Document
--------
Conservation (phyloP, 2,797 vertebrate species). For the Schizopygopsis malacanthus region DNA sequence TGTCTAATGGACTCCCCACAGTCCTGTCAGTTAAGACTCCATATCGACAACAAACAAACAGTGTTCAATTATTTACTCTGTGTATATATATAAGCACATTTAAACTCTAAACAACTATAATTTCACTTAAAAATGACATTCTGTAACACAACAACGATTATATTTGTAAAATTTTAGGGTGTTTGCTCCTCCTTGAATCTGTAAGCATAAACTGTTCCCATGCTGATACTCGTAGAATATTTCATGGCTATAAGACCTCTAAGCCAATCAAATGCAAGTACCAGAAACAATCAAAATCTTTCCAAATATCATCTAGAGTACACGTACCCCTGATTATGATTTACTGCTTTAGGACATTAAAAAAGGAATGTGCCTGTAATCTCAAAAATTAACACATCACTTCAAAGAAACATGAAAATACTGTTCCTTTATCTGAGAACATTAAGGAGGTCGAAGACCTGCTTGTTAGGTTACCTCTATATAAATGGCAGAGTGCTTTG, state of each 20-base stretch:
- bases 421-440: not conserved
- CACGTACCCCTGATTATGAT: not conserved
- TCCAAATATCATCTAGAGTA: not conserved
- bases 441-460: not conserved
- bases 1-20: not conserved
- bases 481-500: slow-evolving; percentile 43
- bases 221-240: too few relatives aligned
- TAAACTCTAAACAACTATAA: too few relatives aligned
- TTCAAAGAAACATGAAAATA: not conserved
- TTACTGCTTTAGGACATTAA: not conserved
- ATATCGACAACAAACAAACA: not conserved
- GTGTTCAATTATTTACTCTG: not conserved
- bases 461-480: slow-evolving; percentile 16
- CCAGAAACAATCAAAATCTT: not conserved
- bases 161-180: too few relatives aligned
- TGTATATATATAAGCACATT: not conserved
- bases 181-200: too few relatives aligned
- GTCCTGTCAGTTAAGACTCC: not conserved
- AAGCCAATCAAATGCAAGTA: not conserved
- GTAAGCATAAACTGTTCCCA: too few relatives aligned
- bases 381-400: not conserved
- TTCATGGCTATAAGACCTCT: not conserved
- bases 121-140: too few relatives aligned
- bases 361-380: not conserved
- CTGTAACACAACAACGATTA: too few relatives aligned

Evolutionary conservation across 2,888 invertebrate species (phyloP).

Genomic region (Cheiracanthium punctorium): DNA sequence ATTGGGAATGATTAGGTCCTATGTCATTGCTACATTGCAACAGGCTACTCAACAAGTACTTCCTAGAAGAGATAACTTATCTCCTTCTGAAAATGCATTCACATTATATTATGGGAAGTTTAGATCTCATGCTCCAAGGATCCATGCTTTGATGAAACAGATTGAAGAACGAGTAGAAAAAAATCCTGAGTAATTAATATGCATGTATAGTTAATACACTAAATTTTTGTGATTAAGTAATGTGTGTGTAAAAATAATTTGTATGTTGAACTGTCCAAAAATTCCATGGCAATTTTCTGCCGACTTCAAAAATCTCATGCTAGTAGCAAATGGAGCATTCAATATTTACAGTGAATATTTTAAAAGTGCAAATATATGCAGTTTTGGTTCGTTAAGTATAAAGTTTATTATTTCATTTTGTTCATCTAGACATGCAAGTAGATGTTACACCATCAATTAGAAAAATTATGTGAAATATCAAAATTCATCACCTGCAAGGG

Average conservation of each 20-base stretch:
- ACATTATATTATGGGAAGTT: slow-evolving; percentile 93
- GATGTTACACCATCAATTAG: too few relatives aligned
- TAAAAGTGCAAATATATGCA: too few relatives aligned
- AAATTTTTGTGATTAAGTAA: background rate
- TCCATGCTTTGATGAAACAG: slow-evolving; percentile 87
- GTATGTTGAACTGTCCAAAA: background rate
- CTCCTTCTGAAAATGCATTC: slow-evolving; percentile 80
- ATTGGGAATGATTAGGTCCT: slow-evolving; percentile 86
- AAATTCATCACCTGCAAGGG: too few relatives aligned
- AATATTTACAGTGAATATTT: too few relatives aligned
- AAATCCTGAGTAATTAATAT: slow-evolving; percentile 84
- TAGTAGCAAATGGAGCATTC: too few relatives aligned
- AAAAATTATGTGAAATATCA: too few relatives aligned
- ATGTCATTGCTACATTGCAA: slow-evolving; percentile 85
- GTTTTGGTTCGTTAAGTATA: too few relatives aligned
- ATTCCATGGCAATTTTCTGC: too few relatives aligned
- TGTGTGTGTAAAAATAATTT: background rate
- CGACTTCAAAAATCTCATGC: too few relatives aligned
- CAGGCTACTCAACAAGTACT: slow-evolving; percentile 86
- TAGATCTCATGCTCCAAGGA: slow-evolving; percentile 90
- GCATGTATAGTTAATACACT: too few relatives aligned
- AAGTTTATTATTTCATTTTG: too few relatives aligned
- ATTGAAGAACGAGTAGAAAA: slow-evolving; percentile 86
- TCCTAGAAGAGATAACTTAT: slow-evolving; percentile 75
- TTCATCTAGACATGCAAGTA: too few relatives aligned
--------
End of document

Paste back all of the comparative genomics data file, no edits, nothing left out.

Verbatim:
Conservation (phyloP, 2,797 vertebrate species). For the Schizopygopsis malacanthus region DNA sequence TGTCTAATGGACTCCCCACAGTCCTGTCAGTTAAGACTCCATATCGACAACAAACAAACAGTGTTCAATTATTTACTCTGTGTATATATATAAGCACATTTAAACTCTAAACAACTATAATTTCACTTAAAAATGACATTCTGTAACACAACAACGATTATATTTGTAAAATTTTAGGGTGTTTGCTCCTCCTTGAATCTGTAAGCATAAACTGTTCCCATGCTGATACTCGTAGAATATTTCATGGCTATAAGACCTCTAAGCCAATCAAATGCAAGTACCAGAAACAATCAAAATCTTTCCAAATATCATCTAGAGTACACGTACCCCTGATTATGATTTACTGCTTTAGGACATTAAAAAAGGAATGTGCCTGTAATCTCAAAAATTAACACATCACTTCAAAGAAACATGAAAATACTGTTCCTTTATCTGAGAACATTAAGGAGGTCGAAGACCTGCTTGTTAGGTTACCTCTATATAAATGGCAGAGTGCTTTG, state of each 20-base stretch:
- bases 421-440: not conserved
- CACGTACCCCTGATTATGAT: not conserved
- TCCAAATATCATCTAGAGTA: not conserved
- bases 441-460: not conserved
- bases 1-20: not conserved
- bases 481-500: slow-evolving; percentile 43
- bases 221-240: too few relatives aligned
- TAAACTCTAAACAACTATAA: too few relatives aligned
- TTCAAAGAAACATGAAAATA: not conserved
- TTACTGCTTTAGGACATTAA: not conserved
- ATATCGACAACAAACAAACA: not conserved
- GTGTTCAATTATTTACTCTG: not conserved
- bases 461-480: slow-evolving; percentile 16
- CCAGAAACAATCAAAATCTT: not conserved
- bases 161-180: too few relatives aligned
- TGTATATATATAAGCACATT: not conserved
- bases 181-200: too few relatives aligned
- GTCCTGTCAGTTAAGACTCC: not conserved
- AAGCCAATCAAATGCAAGTA: not conserved
- GTAAGCATAAACTGTTCCCA: too few relatives aligned
- bases 381-400: not conserved
- TTCATGGCTATAAGACCTCT: not conserved
- bases 121-140: too few relatives aligned
- bases 361-380: not conserved
- CTGTAACACAACAACGATTA: too few relatives aligned

Evolutionary conservation across 2,888 invertebrate species (phyloP).

Genomic region (Cheiracanthium punctorium): DNA sequence ATTGGGAATGATTAGGTCCTATGTCATTGCTACATTGCAACAGGCTACTCAACAAGTACTTCCTAGAAGAGATAACTTATCTCCTTCTGAAAATGCATTCACATTATATTATGGGAAGTTTAGATCTCATGCTCCAAGGATCCATGCTTTGATGAAACAGATTGAAGAACGAGTAGAAAAAAATCCTGAGTAATTAATATGCATGTATAGTTAATACACTAAATTTTTGTGATTAAGTAATGTGTGTGTAAAAATAATTTGTATGTTGAACTGTCCAAAAATTCCATGGCAATTTTCTGCCGACTTCAAAAATCTCATGCTAGTAGCAAATGGAGCATTCAATATTTACAGTGAATATTTTAAAAGTGCAAATATATGCAGTTTTGGTTCGTTAAGTATAAAGTTTATTATTTCATTTTGTTCATCTAGACATGCAAGTAGATGTTACACCATCAATTAGAAAAATTATGTGAAATATCAAAATTCATCACCTGCAAGGG

Average conservation of each 20-base stretch:
- ACATTATATTATGGGAAGTT: slow-evolving; percentile 93
- GATGTTACACCATCAATTAG: too few relatives aligned
- TAAAAGTGCAAATATATGCA: too few relatives aligned
- AAATTTTTGTGATTAAGTAA: background rate
- TCCATGCTTTGATGAAACAG: slow-evolving; percentile 87
- GTATGTTGAACTGTCCAAAA: background rate
- CTCCTTCTGAAAATGCATTC: slow-evolving; percentile 80
- ATTGGGAATGATTAGGTCCT: slow-evolving; percentile 86
- AAATTCATCACCTGCAAGGG: too few relatives aligned
- AATATTTACAGTGAATATTT: too few relatives aligned
- AAATCCTGAGTAATTAATAT: slow-evolving; percentile 84
- TAGTAGCAAATGGAGCATTC: too few relatives aligned
- AAAAATTATGTGAAATATCA: too few relatives aligned
- ATGTCATTGCTACATTGCAA: slow-evolving; percentile 85
- GTTTTGGTTCGTTAAGTATA: too few relatives aligned
- ATTCCATGGCAATTTTCTGC: too few relatives aligned
- TGTGTGTGTAAAAATAATTT: background rate
- CGACTTCAAAAATCTCATGC: too few relatives aligned
- CAGGCTACTCAACAAGTACT: slow-evolving; percentile 86
- TAGATCTCATGCTCCAAGGA: slow-evolving; percentile 90
- GCATGTATAGTTAATACACT: too few relatives aligned
- AAGTTTATTATTTCATTTTG: too few relatives aligned
- ATTGAAGAACGAGTAGAAAA: slow-evolving; percentile 86
- TCCTAGAAGAGATAACTTAT: slow-evolving; percentile 75
- TTCATCTAGACATGCAAGTA: too few relatives aligned